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The most radical part of Francis' papacy is his embrace of the liberalizing principles of Vatican II-from poverty and sexual ethics to church governance.

Pope Francis and the New Rome

The most radical part of Francis' papacy is his embrace of the liberalizing principles of Vatican II—from poverty and sexual ethics to church governance.

By Francis X. Rocca

Wall Street Journal

April 3, 2015 11:31 a.m. ET

One Saturday last month, Pope Francis celebrated Mass at Ognissanti (All Saints') Church in one of Rome's working-class neighborhoods. Little known to tourists or art historians, Ognissanti was the site of a momentous event in the modern history of the Catholic Church: Exactly 50 years earlier, Pope Paul VI had gone there to celebrate the first papal mass in Italian rather than in the traditional Latin.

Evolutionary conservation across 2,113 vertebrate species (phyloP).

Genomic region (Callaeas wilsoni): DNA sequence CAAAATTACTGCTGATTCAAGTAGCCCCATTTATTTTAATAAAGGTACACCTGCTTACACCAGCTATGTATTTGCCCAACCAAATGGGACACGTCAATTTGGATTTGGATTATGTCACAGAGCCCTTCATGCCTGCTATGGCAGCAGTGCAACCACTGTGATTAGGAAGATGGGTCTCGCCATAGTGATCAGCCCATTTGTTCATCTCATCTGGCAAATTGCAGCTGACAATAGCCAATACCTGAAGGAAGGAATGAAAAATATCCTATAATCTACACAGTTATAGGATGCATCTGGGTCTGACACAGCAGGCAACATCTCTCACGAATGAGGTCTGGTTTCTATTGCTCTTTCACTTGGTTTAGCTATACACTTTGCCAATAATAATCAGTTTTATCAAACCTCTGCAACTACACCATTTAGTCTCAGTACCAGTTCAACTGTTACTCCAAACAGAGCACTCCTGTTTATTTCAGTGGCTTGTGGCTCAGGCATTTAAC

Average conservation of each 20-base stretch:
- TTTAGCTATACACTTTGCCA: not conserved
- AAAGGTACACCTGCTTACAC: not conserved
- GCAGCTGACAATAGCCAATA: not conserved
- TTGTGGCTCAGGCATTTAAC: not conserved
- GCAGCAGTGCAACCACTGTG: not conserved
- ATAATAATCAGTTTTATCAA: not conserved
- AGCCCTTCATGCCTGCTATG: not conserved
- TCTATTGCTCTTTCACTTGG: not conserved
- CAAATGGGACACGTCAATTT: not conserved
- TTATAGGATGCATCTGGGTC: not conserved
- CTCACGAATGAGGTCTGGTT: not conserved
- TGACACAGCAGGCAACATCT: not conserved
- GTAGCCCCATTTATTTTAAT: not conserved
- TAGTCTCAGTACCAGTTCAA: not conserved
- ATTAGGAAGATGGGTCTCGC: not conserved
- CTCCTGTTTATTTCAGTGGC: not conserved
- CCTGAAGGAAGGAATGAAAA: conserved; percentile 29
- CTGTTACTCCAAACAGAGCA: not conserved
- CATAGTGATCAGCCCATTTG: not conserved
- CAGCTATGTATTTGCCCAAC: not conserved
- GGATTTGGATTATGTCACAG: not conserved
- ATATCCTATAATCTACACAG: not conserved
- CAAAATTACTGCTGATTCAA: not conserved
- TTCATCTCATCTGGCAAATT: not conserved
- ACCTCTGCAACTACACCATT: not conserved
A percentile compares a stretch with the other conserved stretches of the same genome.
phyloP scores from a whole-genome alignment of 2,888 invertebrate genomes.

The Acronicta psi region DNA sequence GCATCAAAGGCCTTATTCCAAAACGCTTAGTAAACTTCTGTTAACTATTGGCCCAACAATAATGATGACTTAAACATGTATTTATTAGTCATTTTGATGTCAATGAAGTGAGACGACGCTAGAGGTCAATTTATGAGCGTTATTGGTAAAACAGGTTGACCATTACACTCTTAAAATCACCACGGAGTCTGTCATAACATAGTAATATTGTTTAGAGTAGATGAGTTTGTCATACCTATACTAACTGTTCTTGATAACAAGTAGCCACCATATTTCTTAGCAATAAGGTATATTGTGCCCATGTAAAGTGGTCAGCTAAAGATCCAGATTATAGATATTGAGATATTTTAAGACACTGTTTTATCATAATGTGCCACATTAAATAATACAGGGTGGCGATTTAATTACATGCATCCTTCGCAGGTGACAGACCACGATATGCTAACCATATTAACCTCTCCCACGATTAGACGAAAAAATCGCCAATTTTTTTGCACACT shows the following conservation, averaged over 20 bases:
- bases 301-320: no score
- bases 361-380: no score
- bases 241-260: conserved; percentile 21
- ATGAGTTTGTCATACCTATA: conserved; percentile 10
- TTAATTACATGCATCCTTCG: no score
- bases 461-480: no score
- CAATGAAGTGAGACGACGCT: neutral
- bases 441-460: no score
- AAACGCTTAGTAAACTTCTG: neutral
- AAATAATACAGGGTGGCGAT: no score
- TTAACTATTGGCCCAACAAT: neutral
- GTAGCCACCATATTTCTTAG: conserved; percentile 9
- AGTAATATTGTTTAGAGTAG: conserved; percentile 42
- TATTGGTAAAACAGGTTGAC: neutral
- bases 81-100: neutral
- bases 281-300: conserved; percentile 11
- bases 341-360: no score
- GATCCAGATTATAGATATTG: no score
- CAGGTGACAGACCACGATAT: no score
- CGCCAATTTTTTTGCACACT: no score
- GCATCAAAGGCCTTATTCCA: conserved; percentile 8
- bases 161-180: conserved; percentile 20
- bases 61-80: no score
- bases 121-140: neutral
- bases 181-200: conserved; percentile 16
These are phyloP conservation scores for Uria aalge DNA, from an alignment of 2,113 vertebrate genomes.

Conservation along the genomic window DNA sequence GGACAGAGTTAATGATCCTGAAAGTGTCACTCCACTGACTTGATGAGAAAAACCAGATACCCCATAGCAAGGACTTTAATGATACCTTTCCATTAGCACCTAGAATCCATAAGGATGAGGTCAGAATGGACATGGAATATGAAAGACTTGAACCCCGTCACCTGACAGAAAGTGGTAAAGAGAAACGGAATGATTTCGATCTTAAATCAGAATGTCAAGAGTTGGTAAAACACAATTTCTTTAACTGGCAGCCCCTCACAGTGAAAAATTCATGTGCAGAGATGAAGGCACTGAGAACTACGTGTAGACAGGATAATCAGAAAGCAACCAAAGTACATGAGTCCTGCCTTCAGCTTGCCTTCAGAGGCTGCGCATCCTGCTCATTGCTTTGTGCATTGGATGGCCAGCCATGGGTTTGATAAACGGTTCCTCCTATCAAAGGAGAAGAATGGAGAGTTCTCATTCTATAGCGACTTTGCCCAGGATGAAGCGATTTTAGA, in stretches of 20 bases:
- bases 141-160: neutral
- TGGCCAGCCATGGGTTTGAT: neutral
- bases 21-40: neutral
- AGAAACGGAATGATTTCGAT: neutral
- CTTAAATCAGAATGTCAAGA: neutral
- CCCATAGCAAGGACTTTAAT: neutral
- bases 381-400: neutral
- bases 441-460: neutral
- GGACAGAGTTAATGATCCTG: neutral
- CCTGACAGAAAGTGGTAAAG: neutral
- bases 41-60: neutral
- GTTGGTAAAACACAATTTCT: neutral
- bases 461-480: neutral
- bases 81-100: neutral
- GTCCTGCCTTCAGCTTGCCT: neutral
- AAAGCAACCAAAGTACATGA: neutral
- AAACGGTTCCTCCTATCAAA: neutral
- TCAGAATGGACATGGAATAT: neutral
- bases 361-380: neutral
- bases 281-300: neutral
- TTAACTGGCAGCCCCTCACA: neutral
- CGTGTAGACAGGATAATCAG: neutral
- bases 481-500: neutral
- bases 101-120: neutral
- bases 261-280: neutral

In marking that anniversary, Pope Francis made plain his view of the vernacular Mass, one of the most visible changes ushered in by the Second Vatican Council (1962-65). The practice still pains Catholic traditionalists who mourn the loss of churchwide unity that came with a common language.

Allowing Catholics to pray in their local languages "was truly a courageous act by the church to draw closer to the people of God," Pope Francis told a crowd gathered outside. "This is important for us, to follow the Mass this way. And there is no going back…Whoever goes back is mistaken."